The results showed that the hemp-containing product significantly improved the closure of burn wounds from treatment day ten. While researchers didn’t look at the mechanisms of the treatment, and there were other plant oils included, it is an indication that cannabis may help to close and heal wounds.
Another study from 2018 reviewed the effects of cannabidiol (CBD), an active cannabinoid, on oral wound healing. Using rat models, the study injected rats with varying doses of CBD after induced mouth ulcers. The results showed that although the injection treatment didn’t result in clinical improvement levels, CBD seemed to have an anti-inflammatory effect on early wound healing.
Cannabinoids for Healing
The endocannabinoid system plays a major role throughout the entire process of wound healing. Immediately after an injury occurs, levels of anandamide in the affected tissues rise, and provide an analgesic effect by acting on the CB1-receptors present in the peripheral nerves.
Cannabis can be applied to the skin, where it improves the health of this huge organ. THC and CBD interact with the endocannabinoid system, where they have a modulating effect of physiological systems. Research suggests that the endocannabinoid system exists within the skin, where it is heavily implicated in proliferation, growth, differentiation, apoptosis, and hormone production.
What’s interesting is that cannabis is now showing promise for the treatment of burns and wounds when applied as a topical. Cannabinoids exhibit anti-inflammatory properties, potentially assisting in the healing process and pain management of these conditions. Some cannabinoids have also been found to possess antibacterial properties, making them a potential first aid treatment when such injuries arise.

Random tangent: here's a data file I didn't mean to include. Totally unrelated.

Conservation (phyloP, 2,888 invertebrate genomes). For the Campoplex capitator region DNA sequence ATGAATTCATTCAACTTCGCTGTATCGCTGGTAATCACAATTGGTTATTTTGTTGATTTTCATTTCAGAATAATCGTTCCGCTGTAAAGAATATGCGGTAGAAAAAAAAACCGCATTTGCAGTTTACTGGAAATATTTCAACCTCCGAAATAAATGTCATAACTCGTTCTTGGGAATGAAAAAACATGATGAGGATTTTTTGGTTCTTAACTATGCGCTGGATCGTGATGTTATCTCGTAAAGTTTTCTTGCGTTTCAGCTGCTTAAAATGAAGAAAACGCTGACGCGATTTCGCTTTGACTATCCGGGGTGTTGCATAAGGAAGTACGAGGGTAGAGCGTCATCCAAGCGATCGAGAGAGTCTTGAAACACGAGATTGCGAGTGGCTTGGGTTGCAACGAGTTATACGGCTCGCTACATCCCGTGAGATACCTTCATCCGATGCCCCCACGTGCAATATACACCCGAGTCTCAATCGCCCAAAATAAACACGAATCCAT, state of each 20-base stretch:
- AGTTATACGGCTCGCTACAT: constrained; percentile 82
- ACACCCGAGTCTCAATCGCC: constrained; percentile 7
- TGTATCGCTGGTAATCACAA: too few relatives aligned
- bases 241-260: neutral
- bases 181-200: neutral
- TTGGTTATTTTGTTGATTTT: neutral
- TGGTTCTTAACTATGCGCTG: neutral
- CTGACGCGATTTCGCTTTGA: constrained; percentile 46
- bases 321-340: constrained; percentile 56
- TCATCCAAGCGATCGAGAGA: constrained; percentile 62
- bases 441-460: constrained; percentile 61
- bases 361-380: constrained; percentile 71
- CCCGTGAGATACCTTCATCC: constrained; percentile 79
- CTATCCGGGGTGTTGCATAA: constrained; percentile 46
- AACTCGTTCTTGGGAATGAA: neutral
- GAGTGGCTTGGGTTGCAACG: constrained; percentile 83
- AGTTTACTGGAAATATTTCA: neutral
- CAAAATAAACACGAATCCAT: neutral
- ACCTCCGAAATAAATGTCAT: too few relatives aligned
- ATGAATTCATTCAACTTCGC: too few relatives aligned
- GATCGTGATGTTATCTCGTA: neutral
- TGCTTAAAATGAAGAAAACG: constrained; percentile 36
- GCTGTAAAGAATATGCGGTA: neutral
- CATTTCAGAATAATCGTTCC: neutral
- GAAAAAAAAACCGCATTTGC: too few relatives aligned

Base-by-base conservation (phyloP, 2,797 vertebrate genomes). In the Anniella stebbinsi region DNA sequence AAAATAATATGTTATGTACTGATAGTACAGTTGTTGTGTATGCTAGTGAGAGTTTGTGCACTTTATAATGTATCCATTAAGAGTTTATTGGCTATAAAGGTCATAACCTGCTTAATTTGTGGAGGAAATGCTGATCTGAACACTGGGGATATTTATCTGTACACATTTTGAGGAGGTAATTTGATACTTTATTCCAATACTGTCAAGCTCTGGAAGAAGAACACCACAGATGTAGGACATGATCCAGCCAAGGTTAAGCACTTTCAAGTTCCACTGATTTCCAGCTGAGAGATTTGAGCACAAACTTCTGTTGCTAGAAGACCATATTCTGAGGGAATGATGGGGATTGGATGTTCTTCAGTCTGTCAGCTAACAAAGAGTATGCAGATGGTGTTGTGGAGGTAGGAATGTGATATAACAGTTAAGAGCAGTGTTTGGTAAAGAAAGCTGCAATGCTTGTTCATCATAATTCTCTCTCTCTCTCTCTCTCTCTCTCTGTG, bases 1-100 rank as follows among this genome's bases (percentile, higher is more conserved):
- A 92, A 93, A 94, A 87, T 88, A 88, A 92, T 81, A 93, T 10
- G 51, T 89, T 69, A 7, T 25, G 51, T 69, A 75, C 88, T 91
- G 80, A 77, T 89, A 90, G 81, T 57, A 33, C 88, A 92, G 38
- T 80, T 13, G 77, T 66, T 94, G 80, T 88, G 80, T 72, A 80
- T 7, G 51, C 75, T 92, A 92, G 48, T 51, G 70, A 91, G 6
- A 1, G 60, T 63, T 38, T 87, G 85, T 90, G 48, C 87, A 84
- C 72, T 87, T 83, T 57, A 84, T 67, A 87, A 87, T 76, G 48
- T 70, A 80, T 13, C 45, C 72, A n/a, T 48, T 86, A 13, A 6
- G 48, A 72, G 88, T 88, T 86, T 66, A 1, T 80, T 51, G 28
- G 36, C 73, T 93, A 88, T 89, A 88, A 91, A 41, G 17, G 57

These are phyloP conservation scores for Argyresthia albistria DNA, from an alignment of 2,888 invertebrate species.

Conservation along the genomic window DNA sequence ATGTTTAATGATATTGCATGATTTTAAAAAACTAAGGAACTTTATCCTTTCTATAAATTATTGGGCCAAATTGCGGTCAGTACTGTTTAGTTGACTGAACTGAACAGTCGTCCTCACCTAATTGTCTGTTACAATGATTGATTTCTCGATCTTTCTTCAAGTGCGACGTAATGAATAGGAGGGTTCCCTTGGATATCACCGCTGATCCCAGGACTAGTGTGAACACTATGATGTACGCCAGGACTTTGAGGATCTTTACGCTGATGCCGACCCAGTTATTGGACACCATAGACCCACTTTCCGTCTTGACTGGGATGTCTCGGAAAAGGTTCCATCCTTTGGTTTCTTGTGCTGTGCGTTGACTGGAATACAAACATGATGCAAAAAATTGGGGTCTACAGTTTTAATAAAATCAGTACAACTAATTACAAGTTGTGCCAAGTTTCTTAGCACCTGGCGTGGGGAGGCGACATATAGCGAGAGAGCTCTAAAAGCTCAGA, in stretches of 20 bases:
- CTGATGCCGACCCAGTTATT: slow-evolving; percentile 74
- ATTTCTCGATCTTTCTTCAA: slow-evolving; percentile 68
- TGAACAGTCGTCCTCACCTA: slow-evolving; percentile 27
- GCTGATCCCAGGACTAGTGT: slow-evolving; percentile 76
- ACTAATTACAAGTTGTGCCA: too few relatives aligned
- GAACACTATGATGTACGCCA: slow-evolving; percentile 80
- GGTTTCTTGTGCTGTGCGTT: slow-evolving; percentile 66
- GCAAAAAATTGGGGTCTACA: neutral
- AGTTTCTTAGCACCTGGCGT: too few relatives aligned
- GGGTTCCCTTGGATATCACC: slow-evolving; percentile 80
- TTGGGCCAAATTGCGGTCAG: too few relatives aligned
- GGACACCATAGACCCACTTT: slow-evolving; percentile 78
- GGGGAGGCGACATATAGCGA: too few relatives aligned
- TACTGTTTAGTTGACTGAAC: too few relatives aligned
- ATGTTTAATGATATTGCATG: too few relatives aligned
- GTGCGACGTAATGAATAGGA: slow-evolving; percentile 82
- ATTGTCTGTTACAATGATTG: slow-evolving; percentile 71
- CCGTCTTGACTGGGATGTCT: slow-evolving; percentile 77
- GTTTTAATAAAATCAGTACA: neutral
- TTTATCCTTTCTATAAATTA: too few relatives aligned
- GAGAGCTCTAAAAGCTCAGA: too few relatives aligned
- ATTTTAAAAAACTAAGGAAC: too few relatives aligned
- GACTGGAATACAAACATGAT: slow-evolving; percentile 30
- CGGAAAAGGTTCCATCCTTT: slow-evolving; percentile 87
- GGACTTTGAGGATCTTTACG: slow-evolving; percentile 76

Several cannabinoids could offer aid to those dealing with chronic or painful wounds. Primarily, cannabidiol (CBD) is known for anti inflammatory benefits and has been recognized widely. However, it also offers several other benefits including analgesic effects, particularly useful in wound care.
How to Promote Rapid Healing on Wounds
To aid in the healing process, several actions should be taken to provide an efficient recovery. Wounds require cleansing as well as inspection for surgical necessity. Once the wound has received stitches or dressing, it should remain clean and wrapped as exposure to open air can delay the healing process. Dietary habits will affect the rate of healing as well. Including foods rich in vitamin C in your diet will encourage collagen production. Fresh fruits and vegetables eaten daily will also supply your body with other nutrients essential to wound healing such as vitamin A, copper and zinc.